What to Look For in a Whitewater SUP

white water, Hala Radito, paddlexaminer, los angeles river, paddling, shelta hat, hala gear

Choosing a SUP for whitewater paddling can be confusing. Sure, you’ve probably heard that inflatable SUPs are the way to go, but there are still a lot of options. Are all inflatables suitable for paddling in whitewater? The short answer, no.

Stability

Stability is an important factor in all aspects of standup paddling (SUP), but the balance element really comes into play when stepping onto moving water. A sub 30 inch SUP may glide through the flats, but if you are paddling white water you’ll want to go a bit wider. Start out in the 34 inch range and work your way wider. Yes, wider! The more gnarly the whitewater, the wider you’ll likely want to be.

As a point of reference, Hala Gear’s white water SUP range runs from 34 inches all the way up to a whopping 42 inches. 

Unbreakable, flexible and retractable fins

You’re fins help keep you paddling in the direction you intend to travel. Without them you’ll quickly become lost. If you paddle whitewater on a SUP with a fin , lost is likely where you’ll soon find yourself. Why? Traditional fins are designed to remain in place and not flex. This is great in water free from obstacles, but not so great in whitewater where rocks – and bumping into them – are part of the experience.

Choose a board with unbreakable, flexible side fins and a retractable center fin. Trust me, you’ll be glad you did!

Ample nose and tail rocker

Whitewater paddling is rough. I like to think of whitewater SUP as somewhat akin to skiing moguls. You are constantly bumping and changing direction to maintain the most efficient line down the river. You’ll want a board that is up to the challenge and this requires sufficient nose and tail rocker to navigate through the rough stuff.

Arch bar and kick pad

Similar to SUP surfing, paddling a SUP through whitewater requires a lot of moving around on your board. Just like when stepping back to surf a wave, you’ll want to know where you are on your SUP at all times. Having an arch bar and kick pad will serve as a useful touch point to maintaining a center  alignment and preventing you from stepping off the back of your board.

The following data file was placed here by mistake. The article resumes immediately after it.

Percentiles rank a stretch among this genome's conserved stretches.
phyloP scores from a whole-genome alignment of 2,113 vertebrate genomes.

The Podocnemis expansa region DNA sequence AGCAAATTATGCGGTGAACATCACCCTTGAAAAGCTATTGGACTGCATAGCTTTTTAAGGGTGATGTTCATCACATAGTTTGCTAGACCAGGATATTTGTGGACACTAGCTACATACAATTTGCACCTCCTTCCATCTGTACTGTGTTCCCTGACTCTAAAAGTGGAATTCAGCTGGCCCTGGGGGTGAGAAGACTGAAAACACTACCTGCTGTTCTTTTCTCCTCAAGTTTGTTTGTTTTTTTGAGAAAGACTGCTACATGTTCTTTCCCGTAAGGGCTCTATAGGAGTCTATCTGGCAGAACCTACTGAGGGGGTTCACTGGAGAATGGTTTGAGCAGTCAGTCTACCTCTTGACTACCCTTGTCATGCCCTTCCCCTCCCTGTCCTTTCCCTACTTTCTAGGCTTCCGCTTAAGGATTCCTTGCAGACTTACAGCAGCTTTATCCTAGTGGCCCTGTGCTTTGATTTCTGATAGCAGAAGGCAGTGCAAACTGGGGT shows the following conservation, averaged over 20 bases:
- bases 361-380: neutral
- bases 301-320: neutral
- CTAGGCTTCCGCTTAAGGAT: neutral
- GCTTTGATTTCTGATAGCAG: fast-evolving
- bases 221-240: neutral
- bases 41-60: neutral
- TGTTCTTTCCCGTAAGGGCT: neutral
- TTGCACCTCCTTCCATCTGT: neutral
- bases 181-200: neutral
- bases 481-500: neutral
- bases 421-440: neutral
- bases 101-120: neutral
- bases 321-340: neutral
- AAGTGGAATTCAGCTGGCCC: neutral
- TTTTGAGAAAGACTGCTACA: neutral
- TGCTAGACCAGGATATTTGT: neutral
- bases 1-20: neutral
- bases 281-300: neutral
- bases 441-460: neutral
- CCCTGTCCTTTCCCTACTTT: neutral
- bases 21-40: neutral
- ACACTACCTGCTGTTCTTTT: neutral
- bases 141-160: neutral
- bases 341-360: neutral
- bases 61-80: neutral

Grab handles

Chances are, you’re going to find yourself in the water reaching for your board at one time or another. In flat water it is sufficient to rely on a single handle in the center of your board. Not so in whitewater SUP, however. Look for a board with multiple grab handles. At a minimum, there should be handles on the nose and tail. Better yet, choose a board with handles on the sides, in addition to the center, nose and tail, e.g. a minimum of five grab handles.

Which model do I recommend?

The Hala Radito (10’x34″x6″) embodies each of the factors highlighted above and is my favorite white water SUP. It’s been fantastic entry level whitewater SUP for me and an amazing platform on which to grow and develop my whitewater paddling skills. Capable of expedition paddling or simple out for a day trip, the Radito is one of the most versatile whitewater SUPs on the market. It is also great all around board for novice paddlers, getting  kids out on the water, snorkeling trips and surfing small waves. If you want a whitewater SUP that can perform double duty in a variety of paddling situations, the Hala Radito is a pretty good option.

Matt Chebatoris
About Matt Chebatoris 220 Articles
Matt is a former national security professional and lifelong adventurer. He has published material on a variety of topics in the foreign policy arena and created PaddleXaminer™ as a platform to share his enjoyment of paddling with others. When not on the water, Matt can be found hiking along rugged mountain trails in the California wilderness. Matt resides in Los Angeles and is a member of the Lanakila Outrigger Canoe Club in Redondo Beach, California.

Be the first to comment

Leave a Reply

Your email address will not be published.


*